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ethics

Jeff Cohen / WNPR

Not long after the state Supreme Court tossed his original felony convictions and ordered two new trials in 2016, former Hartford Mayor Eddie Perez started getting a city pension worth $2,328.76 a month

When President Trump commented last week on the violent white supremacist rally in Charlottesville, Va., a reporter asked him if he planned to visit the city.

Trump's reply veered far off the volatile topic of race relations: "I mean, I know a lot about Charlottesville. Charlottesville is a great place that's been very badly hurt over the last couple of days." There was crosstalk as Trump continued: "I own, I own actually one of the largest wineries in the United States. It's in Charlottesville."

Democratic Mayor Joe Ganim of Bridgeport says there’s nothing wrong with him using city resources in his campaign for governor.

Hours after a news report that President Trump had asked the FBI director to back away from an investigation, Democrats seized on the information to accuse the White House of a serious crime.

"We are witnessing an obstruction of justice case unfolding in real time," said Sen. Richard Blumenthal, D-Conn., a former state attorney general.

The elephant in the room whenever talking about President Trump and the Russia investigation is the big I-word — impeachment.

The word had been in the not-so-far reaches of liberal conspiracy talk since Trump was elected. There is a website with more than 976,000 signatures on a petition encouraging Congress to impeach Trump. There is even an "Impeach Donald Trump" Twitter handle.

Updated at 9:25 p.m. ET

President Trump suggested on Twitter Friday morning there might be recordings of his private conversations with former FBI Director James Comey, whom he fired earlier this week, in an apparent attempt to caution Comey against "leaking to the press."

Updated at 1:30 p.m. ET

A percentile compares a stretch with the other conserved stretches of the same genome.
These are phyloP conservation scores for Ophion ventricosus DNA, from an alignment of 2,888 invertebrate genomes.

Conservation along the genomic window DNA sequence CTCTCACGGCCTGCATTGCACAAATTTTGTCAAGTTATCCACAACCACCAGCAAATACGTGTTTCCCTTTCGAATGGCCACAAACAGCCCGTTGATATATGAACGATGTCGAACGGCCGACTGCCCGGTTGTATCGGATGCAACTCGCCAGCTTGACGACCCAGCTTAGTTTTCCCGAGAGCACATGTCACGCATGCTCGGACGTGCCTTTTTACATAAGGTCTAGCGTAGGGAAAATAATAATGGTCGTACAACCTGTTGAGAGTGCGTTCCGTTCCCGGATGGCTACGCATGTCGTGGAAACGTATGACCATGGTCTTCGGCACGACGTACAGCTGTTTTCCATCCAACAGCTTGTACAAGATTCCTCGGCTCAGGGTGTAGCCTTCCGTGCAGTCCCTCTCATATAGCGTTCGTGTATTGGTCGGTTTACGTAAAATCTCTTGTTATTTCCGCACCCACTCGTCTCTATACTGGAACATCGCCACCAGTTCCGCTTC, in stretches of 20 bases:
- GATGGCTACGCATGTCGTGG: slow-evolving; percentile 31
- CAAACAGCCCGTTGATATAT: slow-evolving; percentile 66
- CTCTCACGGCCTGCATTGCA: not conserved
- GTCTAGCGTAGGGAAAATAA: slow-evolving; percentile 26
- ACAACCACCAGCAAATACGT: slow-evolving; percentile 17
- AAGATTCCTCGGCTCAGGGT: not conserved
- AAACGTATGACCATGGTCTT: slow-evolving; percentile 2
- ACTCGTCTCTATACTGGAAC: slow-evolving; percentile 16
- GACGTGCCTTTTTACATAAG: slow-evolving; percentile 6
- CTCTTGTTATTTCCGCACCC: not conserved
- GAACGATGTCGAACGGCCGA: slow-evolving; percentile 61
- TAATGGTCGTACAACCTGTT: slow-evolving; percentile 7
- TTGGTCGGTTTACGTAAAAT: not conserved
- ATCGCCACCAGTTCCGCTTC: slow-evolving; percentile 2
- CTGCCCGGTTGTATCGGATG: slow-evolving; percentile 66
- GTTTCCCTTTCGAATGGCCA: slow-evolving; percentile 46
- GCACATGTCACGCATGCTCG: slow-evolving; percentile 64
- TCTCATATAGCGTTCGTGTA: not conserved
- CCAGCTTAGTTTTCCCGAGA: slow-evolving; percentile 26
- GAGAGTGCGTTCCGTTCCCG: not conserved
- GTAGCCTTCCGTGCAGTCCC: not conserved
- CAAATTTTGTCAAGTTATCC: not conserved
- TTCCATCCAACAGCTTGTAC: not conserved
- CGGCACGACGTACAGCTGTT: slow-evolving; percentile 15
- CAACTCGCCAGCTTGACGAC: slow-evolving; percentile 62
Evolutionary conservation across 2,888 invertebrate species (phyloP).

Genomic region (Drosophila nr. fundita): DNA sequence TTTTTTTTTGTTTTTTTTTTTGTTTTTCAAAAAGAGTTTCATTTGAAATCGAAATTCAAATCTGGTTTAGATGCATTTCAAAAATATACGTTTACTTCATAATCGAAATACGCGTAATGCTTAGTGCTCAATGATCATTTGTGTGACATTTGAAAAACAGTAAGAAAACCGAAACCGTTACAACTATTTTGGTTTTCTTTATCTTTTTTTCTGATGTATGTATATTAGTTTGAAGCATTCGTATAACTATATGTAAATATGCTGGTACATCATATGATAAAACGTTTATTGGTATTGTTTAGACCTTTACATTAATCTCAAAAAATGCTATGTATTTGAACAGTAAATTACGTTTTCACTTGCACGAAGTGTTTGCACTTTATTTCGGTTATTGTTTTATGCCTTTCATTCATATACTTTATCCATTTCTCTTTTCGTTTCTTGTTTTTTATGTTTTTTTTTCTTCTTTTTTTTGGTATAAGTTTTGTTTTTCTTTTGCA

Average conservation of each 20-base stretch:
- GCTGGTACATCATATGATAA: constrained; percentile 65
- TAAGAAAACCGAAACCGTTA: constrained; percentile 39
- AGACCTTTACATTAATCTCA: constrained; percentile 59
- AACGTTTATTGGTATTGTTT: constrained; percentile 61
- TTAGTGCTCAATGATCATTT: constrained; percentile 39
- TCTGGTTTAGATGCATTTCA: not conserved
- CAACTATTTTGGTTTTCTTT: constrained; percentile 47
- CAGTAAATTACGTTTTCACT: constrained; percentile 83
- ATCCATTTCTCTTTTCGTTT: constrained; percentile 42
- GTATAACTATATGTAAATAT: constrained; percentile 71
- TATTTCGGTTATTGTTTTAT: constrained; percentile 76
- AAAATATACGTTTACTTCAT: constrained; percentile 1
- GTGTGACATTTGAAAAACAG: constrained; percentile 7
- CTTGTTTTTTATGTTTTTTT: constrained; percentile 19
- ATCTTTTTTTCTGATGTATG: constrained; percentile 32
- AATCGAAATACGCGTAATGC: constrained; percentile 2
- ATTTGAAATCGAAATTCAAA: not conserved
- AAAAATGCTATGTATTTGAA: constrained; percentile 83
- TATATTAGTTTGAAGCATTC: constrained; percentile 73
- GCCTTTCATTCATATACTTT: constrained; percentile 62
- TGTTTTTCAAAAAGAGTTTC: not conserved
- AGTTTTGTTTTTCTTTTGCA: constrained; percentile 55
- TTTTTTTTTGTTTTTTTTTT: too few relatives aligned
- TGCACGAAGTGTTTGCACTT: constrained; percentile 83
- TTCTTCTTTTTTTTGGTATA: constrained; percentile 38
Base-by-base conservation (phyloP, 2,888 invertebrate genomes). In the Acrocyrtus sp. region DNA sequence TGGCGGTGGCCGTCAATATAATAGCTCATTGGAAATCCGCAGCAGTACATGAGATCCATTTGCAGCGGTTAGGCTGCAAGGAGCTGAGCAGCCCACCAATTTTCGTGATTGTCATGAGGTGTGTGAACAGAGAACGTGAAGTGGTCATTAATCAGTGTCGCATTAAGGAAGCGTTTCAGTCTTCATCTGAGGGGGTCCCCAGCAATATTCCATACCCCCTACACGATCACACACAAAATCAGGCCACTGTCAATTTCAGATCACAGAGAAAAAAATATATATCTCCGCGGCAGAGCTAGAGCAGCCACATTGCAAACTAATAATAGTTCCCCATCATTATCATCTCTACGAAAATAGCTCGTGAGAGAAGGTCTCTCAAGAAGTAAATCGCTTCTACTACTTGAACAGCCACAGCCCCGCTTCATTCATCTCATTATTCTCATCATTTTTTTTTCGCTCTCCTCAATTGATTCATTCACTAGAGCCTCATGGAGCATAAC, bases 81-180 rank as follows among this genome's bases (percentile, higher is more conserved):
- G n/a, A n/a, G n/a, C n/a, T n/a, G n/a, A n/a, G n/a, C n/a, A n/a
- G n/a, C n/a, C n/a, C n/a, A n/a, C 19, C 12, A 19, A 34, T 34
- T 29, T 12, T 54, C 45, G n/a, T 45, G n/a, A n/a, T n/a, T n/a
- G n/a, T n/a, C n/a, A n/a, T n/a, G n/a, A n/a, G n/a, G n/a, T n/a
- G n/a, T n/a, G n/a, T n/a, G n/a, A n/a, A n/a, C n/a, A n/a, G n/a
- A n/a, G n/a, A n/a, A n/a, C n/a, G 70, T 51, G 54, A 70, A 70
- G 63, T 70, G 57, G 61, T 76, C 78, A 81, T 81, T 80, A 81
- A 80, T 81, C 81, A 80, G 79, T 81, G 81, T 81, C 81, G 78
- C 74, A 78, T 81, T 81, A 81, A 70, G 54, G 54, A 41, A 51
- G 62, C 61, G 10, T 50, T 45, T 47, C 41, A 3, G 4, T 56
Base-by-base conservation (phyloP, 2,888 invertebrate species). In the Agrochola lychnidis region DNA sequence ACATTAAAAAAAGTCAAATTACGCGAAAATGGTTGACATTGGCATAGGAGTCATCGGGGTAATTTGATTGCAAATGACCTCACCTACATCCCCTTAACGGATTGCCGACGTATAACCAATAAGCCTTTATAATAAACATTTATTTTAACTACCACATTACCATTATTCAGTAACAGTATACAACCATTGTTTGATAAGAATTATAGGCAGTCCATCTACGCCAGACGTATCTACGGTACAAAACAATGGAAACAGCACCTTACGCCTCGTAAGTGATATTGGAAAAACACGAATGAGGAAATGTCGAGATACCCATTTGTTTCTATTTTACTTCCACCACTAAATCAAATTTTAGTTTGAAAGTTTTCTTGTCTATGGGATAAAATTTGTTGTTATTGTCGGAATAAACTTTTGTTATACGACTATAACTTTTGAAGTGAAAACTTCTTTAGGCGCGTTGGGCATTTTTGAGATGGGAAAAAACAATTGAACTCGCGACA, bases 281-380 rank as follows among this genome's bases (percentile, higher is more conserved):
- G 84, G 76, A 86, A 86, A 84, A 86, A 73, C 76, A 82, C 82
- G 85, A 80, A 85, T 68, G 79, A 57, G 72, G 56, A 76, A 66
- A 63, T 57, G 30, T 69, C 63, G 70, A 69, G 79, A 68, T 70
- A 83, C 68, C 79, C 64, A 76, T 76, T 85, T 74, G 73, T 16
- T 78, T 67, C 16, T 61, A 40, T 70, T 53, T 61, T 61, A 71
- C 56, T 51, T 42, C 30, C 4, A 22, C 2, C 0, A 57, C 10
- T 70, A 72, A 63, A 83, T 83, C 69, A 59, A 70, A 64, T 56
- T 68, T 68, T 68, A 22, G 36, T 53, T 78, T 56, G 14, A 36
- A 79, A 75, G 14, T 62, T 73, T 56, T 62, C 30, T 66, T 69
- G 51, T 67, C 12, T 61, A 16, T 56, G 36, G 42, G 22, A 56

A Senate hearing Monday on Russian meddling in the 2016 election is expected to feature two powerful Washington women, one of whom will be in the room — and one of whom will not.

Eric Lafforgue / Flickr

Amidst the increasing concern over a nuclear armed North Korea, it's easy to forget the nearly 25 million citizens who live there. Their stories, while not matters of national security,  do reveal valuable insights into the secretive nation they call home.

Mike Maguire / Creative Commons

Democracy is so deeply rooted in American life that it’s hard to imagine another way of governing. But we may be living through through one of the most dangerous challenges to our democracy in a very long time.

The challenge won’t be obvious. We may not even know it’s happening because little will change...The economy will still grow, unemployment will stay low, we’ll still speak freely and hold elections.

existentist / flickr creative commons

We've been told to keep our mouths shut. We're not gonna do that.

But where it gets complicated is that The Colin McEnroe Show... has a point of view. Colin has a point of view, and the show has a point of view, in a way that the public radio universe around us maybe isn't used to.

And in a world where objectively bad things happen side-by-side with subjectively bad things seemingly every day, our job just got a whole bunch more complicated.

Jeff Cohen / WNPR

With President Donald Trump is poised to sign a executive order calling for an investigation into allegations of massive voter fraud in the November election, Connecticut's Secretary of the State Denise Merrill reminded reporters Friday that voter fraud is rare, and there is no evidence that it happened in November on the scale suggested by the President. 

Prosecutors in South Korea have requested an arrest warrant for the de facto head of the nation's biggest conglomerate, Samsung, on charges of bribery and embezzlement in connection with a swirling scandal that led to the president's impeachment.

Donald Trump has named his son-in-law to a top White House job. Jared Kushner will serve as a senior adviser to the president, and the transition team says he will work with incoming Chief of staff Reince Priebus and chief strategist Stephen Bannon "to execute President-elect Trump's agenda."

The announcement also says Kushner will not receive a salary while serving in the Trump administration, which could help alleviate legal problems stemming from federal anti-nepotism law.

Chion Wolf / WNPR

For Connecticut's 1st District Congressman John Larson, the 115th Congress has gotten off to an inauspicious start.

Updated at 5:30 p.m.

The Office of Government Ethics is raising alarm over the pace of confirmation hearings for President-elect Donald Trump's nominees, saying Saturday that they have yet to receive required financial disclosures for some picks set to come before Congress next week.

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